El Topo (1970)
Directed by Alejandro Jodorowsky
***SO MANY SPOILERS***
Happy Cinco de Mayo fellow Geeks! We thought about how we should celebrate this festive holiday. We considered finding geeky margarita recipes for you. We also considered exploring Mexican contributions to horror (well, Jim Knipfel actually did that . . . ). But we settled on reviewing El Topo. So grab your margarita, piñata, stereotypically oversized sombrero because we are diving into one of the most surreal Westerns of all time.
El Topo, we should point out, means “the mole” and refers to the main character. Hence the film is filled with imagery of digging in dirt and emerging from darkness. We know there is at least one of you who saw El Topo and thought it meant “the top.” Now that the film makes sense (or MORE sense), feel free to thank us in the comments below.
El Topo is divided into two main sections. The first section could be considered the fighter’s downfall while the second section focuses on his redemption. The film follows a mysterious gun fighter clad all in black. This is notable considering his seven year old son remains naked for a good portion of the first part of the film. Which is a little strangely uncomfortable because there is no explanation given for this. We suppose it is symbolic of his lack of a role in his father’s life. But really, our main question is this: how is this kid not completely sunburned? Wandering in the desert naked seems like a poor idea in general, but we imagine the burns would make it mighty uncomfortable to ride a horse. Nevertheless we meet El Topo and his son as they ride up to the site of a grisly massacre. There is one thing that this film doesn’t shy away from and that is gore. But this gore is of a more realistic nature. Which could be more or less disturbing to people depending on their thoughts on violence. One thing we can say is that this film doesn’t shy away from showing the results of violence.
El Topo goes to investigate who has committed such a horrific act and he is able to track down the Colonel and his goons. The Colonel is keeping a woman captive as a slave and before he turns her loose to be gang-raped by his henchmen, El Topo steps in and saves her. He then goes on to sexually humiliate the Colonel by castrating him. Sexual violation is a recurring theme in this film. (The priests in the mission were sexually humiliated by the Colonel and his henchmen.) Strangely, he receives assistance from the henchmen who are apparently too foolish to know they will soon be dead.
You may be tempted to think that El Topo is a moral and outstanding man. However, his next major act is to abandon his son to the mission and ride off with his new girlfriend that he names “Mara” after the bitter water she finds. They wander the desert having sex (owwww?!). She talks him into fighting the great gunfighters in the area. The rest of the first part of the film follows El Topo has he battles these men. These battles are full of religious symbolism and surreal imagery. The image of bees is used frequently within this film and seems to take on a great deal of meaning for El Topo. Eventually he is overcome with guilt and grief for killing these great masters. And we can see why. He doesn’t kill them by using his great skills. In almost every case he uses underhanded methods in order to win. He is unworthy of them as fighters and he knows this.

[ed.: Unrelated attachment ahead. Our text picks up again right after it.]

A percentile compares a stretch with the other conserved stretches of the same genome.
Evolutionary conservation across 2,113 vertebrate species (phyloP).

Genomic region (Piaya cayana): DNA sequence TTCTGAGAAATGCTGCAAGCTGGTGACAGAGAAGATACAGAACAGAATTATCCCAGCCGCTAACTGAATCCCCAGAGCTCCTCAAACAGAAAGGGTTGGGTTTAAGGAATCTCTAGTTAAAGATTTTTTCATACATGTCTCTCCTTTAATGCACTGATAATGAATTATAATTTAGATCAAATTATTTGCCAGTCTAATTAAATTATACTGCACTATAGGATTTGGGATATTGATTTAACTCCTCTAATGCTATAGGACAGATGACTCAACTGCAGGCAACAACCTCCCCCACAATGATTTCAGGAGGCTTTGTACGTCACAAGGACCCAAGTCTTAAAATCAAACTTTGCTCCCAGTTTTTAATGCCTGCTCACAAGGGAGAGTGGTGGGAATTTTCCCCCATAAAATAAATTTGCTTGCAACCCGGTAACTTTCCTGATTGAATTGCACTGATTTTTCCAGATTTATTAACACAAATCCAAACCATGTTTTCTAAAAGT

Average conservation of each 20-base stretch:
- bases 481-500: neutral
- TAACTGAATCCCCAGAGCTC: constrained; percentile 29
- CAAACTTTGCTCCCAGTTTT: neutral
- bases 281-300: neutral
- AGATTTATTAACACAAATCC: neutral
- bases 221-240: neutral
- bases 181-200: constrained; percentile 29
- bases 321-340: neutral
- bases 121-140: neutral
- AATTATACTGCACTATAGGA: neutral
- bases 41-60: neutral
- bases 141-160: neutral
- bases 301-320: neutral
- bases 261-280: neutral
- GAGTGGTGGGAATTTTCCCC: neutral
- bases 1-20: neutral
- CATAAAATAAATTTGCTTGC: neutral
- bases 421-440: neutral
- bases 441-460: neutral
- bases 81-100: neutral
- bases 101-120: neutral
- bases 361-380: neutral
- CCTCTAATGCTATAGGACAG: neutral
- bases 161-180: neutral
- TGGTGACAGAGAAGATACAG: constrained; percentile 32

A woman comes and shoots El Topo and Mara leaves with her. He is left to fend for himself.
This is the beginning of the second half of the film that follows his redemption. He is rescued by a group of people with disabilities who are living in a nearby cave. His goal becomes to liberate them from their subterranean existence. He falls in love with one of the women and they travel into the town that has rejected her people. She eventually becomes pregnant. During the second part of the film, his son finds him and confronts El Topo for his abandonment. His son shows him mercy by not murdering him. El Topo’s attempts to liberate his saviors ultimately fails and they are slaughtered. His son, girlfriend,and child survive and leave town. El Topo self immolates.
This surrealistic Mexican Western is considered a cult classic. At the time it was released, it was considered a “midnight movie” and only select audiences saw its initial run. In 2013 this film doesn’t seem that horrific, but its use of actors with disabilities and its raw violence probably upset audiences in the early 1970s. It is considered an “Acid Western” and borrows from the counterculture of that era. This is particularly evident with the heavy use of Eastern, religious imagery. There is also a great deal of sexual imagery including queer imagery, cross-dressing and phallic/vulvic imagery.
The use of actors with disabilities in El Topo has long been questioned by critics. Is it a form of celebration? It is, after all, normalizing the disabled body in film. Or is it a form of exploitation in which disabled bodies are used to create a “surreal” and “weird” feel to the film? We think both exist within the film. The fact that El Topo falls in love with a very beautiful woman with a disability gives credit to the “normalization” theory. However, there are probably far more instances of the exploitative use of the disabled body in the film than celebration of it.
Overall, it’s an interesting film and unlike any Western we’ve ever seen.